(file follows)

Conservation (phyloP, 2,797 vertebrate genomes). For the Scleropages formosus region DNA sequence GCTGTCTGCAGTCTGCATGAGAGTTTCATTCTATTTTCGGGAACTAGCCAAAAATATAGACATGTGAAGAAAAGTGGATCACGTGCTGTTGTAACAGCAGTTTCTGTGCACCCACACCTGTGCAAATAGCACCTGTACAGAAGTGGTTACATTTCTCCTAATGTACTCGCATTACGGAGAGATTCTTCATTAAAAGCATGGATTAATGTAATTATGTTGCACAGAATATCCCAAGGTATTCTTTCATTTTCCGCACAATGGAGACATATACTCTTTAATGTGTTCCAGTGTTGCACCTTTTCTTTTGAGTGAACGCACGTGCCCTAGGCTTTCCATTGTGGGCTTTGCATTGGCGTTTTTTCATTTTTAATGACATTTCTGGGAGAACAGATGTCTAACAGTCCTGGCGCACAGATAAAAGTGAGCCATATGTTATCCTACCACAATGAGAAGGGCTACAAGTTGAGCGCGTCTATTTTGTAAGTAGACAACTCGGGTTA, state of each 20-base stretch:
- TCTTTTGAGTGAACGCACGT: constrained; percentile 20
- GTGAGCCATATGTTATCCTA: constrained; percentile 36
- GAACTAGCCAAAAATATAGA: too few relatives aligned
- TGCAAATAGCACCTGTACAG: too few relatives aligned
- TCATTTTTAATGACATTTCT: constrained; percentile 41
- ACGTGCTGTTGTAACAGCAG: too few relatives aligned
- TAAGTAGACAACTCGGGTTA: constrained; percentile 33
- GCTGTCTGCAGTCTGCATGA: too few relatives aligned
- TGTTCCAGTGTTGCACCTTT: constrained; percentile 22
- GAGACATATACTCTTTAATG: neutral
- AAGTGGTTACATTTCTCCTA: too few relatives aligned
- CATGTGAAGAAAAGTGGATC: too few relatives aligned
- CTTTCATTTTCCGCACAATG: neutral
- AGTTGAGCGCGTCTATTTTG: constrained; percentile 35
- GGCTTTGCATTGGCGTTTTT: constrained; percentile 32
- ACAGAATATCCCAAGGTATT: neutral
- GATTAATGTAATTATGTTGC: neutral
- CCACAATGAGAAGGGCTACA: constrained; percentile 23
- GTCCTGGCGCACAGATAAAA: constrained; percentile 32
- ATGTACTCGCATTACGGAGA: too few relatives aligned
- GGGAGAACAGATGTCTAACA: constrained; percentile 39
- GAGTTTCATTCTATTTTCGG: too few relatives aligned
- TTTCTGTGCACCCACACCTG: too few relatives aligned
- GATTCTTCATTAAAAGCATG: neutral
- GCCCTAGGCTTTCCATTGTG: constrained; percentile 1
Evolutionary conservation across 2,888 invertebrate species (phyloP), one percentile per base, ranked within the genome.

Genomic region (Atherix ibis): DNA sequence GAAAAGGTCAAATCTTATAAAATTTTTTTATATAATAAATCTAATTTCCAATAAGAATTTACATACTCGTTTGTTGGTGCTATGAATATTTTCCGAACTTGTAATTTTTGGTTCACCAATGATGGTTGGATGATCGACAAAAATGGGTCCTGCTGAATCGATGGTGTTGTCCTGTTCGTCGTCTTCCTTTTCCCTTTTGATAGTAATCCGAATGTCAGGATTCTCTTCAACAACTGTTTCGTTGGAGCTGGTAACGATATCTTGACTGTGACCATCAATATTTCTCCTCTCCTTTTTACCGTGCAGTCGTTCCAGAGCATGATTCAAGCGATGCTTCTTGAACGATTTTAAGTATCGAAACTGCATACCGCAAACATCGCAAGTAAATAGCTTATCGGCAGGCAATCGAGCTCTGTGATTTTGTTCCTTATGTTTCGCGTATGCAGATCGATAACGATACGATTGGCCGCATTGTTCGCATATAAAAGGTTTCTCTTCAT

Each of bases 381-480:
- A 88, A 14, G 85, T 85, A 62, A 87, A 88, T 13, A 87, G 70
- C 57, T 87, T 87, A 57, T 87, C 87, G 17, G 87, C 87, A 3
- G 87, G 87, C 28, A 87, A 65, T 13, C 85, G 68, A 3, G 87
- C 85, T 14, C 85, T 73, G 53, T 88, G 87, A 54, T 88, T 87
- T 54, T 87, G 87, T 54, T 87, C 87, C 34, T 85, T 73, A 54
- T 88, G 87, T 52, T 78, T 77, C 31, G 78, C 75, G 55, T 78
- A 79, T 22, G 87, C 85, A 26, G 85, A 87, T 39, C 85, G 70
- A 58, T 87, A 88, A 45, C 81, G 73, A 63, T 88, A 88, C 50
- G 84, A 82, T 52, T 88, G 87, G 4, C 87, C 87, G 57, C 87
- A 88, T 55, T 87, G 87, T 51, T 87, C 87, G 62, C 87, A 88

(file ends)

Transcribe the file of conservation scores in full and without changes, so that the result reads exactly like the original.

Conservation (phyloP, 2,797 vertebrate genomes). For the Scleropages formosus region DNA sequence GCTGTCTGCAGTCTGCATGAGAGTTTCATTCTATTTTCGGGAACTAGCCAAAAATATAGACATGTGAAGAAAAGTGGATCACGTGCTGTTGTAACAGCAGTTTCTGTGCACCCACACCTGTGCAAATAGCACCTGTACAGAAGTGGTTACATTTCTCCTAATGTACTCGCATTACGGAGAGATTCTTCATTAAAAGCATGGATTAATGTAATTATGTTGCACAGAATATCCCAAGGTATTCTTTCATTTTCCGCACAATGGAGACATATACTCTTTAATGTGTTCCAGTGTTGCACCTTTTCTTTTGAGTGAACGCACGTGCCCTAGGCTTTCCATTGTGGGCTTTGCATTGGCGTTTTTTCATTTTTAATGACATTTCTGGGAGAACAGATGTCTAACAGTCCTGGCGCACAGATAAAAGTGAGCCATATGTTATCCTACCACAATGAGAAGGGCTACAAGTTGAGCGCGTCTATTTTGTAAGTAGACAACTCGGGTTA, state of each 20-base stretch:
- TCTTTTGAGTGAACGCACGT: constrained; percentile 20
- GTGAGCCATATGTTATCCTA: constrained; percentile 36
- GAACTAGCCAAAAATATAGA: too few relatives aligned
- TGCAAATAGCACCTGTACAG: too few relatives aligned
- TCATTTTTAATGACATTTCT: constrained; percentile 41
- ACGTGCTGTTGTAACAGCAG: too few relatives aligned
- TAAGTAGACAACTCGGGTTA: constrained; percentile 33
- GCTGTCTGCAGTCTGCATGA: too few relatives aligned
- TGTTCCAGTGTTGCACCTTT: constrained; percentile 22
- GAGACATATACTCTTTAATG: neutral
- AAGTGGTTACATTTCTCCTA: too few relatives aligned
- CATGTGAAGAAAAGTGGATC: too few relatives aligned
- CTTTCATTTTCCGCACAATG: neutral
- AGTTGAGCGCGTCTATTTTG: constrained; percentile 35
- GGCTTTGCATTGGCGTTTTT: constrained; percentile 32
- ACAGAATATCCCAAGGTATT: neutral
- GATTAATGTAATTATGTTGC: neutral
- CCACAATGAGAAGGGCTACA: constrained; percentile 23
- GTCCTGGCGCACAGATAAAA: constrained; percentile 32
- ATGTACTCGCATTACGGAGA: too few relatives aligned
- GGGAGAACAGATGTCTAACA: constrained; percentile 39
- GAGTTTCATTCTATTTTCGG: too few relatives aligned
- TTTCTGTGCACCCACACCTG: too few relatives aligned
- GATTCTTCATTAAAAGCATG: neutral
- GCCCTAGGCTTTCCATTGTG: constrained; percentile 1
Evolutionary conservation across 2,888 invertebrate species (phyloP), one percentile per base, ranked within the genome.

Genomic region (Atherix ibis): DNA sequence GAAAAGGTCAAATCTTATAAAATTTTTTTATATAATAAATCTAATTTCCAATAAGAATTTACATACTCGTTTGTTGGTGCTATGAATATTTTCCGAACTTGTAATTTTTGGTTCACCAATGATGGTTGGATGATCGACAAAAATGGGTCCTGCTGAATCGATGGTGTTGTCCTGTTCGTCGTCTTCCTTTTCCCTTTTGATAGTAATCCGAATGTCAGGATTCTCTTCAACAACTGTTTCGTTGGAGCTGGTAACGATATCTTGACTGTGACCATCAATATTTCTCCTCTCCTTTTTACCGTGCAGTCGTTCCAGAGCATGATTCAAGCGATGCTTCTTGAACGATTTTAAGTATCGAAACTGCATACCGCAAACATCGCAAGTAAATAGCTTATCGGCAGGCAATCGAGCTCTGTGATTTTGTTCCTTATGTTTCGCGTATGCAGATCGATAACGATACGATTGGCCGCATTGTTCGCATATAAAAGGTTTCTCTTCAT

Each of bases 381-480:
- A 88, A 14, G 85, T 85, A 62, A 87, A 88, T 13, A 87, G 70
- C 57, T 87, T 87, A 57, T 87, C 87, G 17, G 87, C 87, A 3
- G 87, G 87, C 28, A 87, A 65, T 13, C 85, G 68, A 3, G 87
- C 85, T 14, C 85, T 73, G 53, T 88, G 87, A 54, T 88, T 87
- T 54, T 87, G 87, T 54, T 87, C 87, C 34, T 85, T 73, A 54
- T 88, G 87, T 52, T 78, T 77, C 31, G 78, C 75, G 55, T 78
- A 79, T 22, G 87, C 85, A 26, G 85, A 87, T 39, C 85, G 70
- A 58, T 87, A 88, A 45, C 81, G 73, A 63, T 88, A 88, C 50
- G 84, A 82, T 52, T 88, G 87, G 4, C 87, C 87, G 57, C 87
- A 88, T 55, T 87, G 87, T 51, T 87, C 87, G 62, C 87, A 88